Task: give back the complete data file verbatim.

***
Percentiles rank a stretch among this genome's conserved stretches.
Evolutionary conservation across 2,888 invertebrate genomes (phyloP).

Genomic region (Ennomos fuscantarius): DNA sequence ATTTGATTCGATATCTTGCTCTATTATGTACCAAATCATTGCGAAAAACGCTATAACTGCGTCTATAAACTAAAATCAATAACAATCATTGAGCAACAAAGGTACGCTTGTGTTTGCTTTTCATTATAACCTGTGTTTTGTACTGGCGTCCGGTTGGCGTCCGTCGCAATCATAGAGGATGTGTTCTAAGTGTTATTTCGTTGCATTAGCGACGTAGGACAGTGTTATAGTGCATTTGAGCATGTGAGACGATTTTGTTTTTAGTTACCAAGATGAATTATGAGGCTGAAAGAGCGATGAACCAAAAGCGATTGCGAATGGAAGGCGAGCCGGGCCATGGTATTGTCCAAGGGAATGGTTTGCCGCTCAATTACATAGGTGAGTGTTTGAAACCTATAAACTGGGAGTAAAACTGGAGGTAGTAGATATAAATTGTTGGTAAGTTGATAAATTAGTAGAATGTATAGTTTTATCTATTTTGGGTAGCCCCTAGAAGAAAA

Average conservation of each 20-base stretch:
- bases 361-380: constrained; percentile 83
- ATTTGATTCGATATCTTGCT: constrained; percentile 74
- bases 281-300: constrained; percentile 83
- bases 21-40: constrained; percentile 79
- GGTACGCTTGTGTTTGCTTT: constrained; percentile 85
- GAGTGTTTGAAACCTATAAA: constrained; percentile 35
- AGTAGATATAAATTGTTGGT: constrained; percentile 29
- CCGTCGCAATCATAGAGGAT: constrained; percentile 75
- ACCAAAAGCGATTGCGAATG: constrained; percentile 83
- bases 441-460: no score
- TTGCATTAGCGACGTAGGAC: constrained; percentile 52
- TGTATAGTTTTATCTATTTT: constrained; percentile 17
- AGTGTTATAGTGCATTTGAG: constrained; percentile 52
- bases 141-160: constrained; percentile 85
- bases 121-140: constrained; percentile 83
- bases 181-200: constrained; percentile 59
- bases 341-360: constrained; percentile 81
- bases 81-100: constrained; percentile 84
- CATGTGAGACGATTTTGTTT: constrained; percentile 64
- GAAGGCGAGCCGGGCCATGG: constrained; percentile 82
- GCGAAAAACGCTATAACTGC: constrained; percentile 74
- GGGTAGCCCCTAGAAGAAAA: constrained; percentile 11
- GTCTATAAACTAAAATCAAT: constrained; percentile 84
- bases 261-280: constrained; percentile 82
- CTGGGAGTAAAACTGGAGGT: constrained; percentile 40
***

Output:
Percentiles rank a stretch among this genome's conserved stretches.
Evolutionary conservation across 2,888 invertebrate genomes (phyloP).

Genomic region (Ennomos fuscantarius): DNA sequence ATTTGATTCGATATCTTGCTCTATTATGTACCAAATCATTGCGAAAAACGCTATAACTGCGTCTATAAACTAAAATCAATAACAATCATTGAGCAACAAAGGTACGCTTGTGTTTGCTTTTCATTATAACCTGTGTTTTGTACTGGCGTCCGGTTGGCGTCCGTCGCAATCATAGAGGATGTGTTCTAAGTGTTATTTCGTTGCATTAGCGACGTAGGACAGTGTTATAGTGCATTTGAGCATGTGAGACGATTTTGTTTTTAGTTACCAAGATGAATTATGAGGCTGAAAGAGCGATGAACCAAAAGCGATTGCGAATGGAAGGCGAGCCGGGCCATGGTATTGTCCAAGGGAATGGTTTGCCGCTCAATTACATAGGTGAGTGTTTGAAACCTATAAACTGGGAGTAAAACTGGAGGTAGTAGATATAAATTGTTGGTAAGTTGATAAATTAGTAGAATGTATAGTTTTATCTATTTTGGGTAGCCCCTAGAAGAAAA

Average conservation of each 20-base stretch:
- bases 361-380: constrained; percentile 83
- ATTTGATTCGATATCTTGCT: constrained; percentile 74
- bases 281-300: constrained; percentile 83
- bases 21-40: constrained; percentile 79
- GGTACGCTTGTGTTTGCTTT: constrained; percentile 85
- GAGTGTTTGAAACCTATAAA: constrained; percentile 35
- AGTAGATATAAATTGTTGGT: constrained; percentile 29
- CCGTCGCAATCATAGAGGAT: constrained; percentile 75
- ACCAAAAGCGATTGCGAATG: constrained; percentile 83
- bases 441-460: no score
- TTGCATTAGCGACGTAGGAC: constrained; percentile 52
- TGTATAGTTTTATCTATTTT: constrained; percentile 17
- AGTGTTATAGTGCATTTGAG: constrained; percentile 52
- bases 141-160: constrained; percentile 85
- bases 121-140: constrained; percentile 83
- bases 181-200: constrained; percentile 59
- bases 341-360: constrained; percentile 81
- bases 81-100: constrained; percentile 84
- CATGTGAGACGATTTTGTTT: constrained; percentile 64
- GAAGGCGAGCCGGGCCATGG: constrained; percentile 82
- GCGAAAAACGCTATAACTGC: constrained; percentile 74
- GGGTAGCCCCTAGAAGAAAA: constrained; percentile 11
- GTCTATAAACTAAAATCAAT: constrained; percentile 84
- bases 261-280: constrained; percentile 82
- CTGGGAGTAAAACTGGAGGT: constrained; percentile 40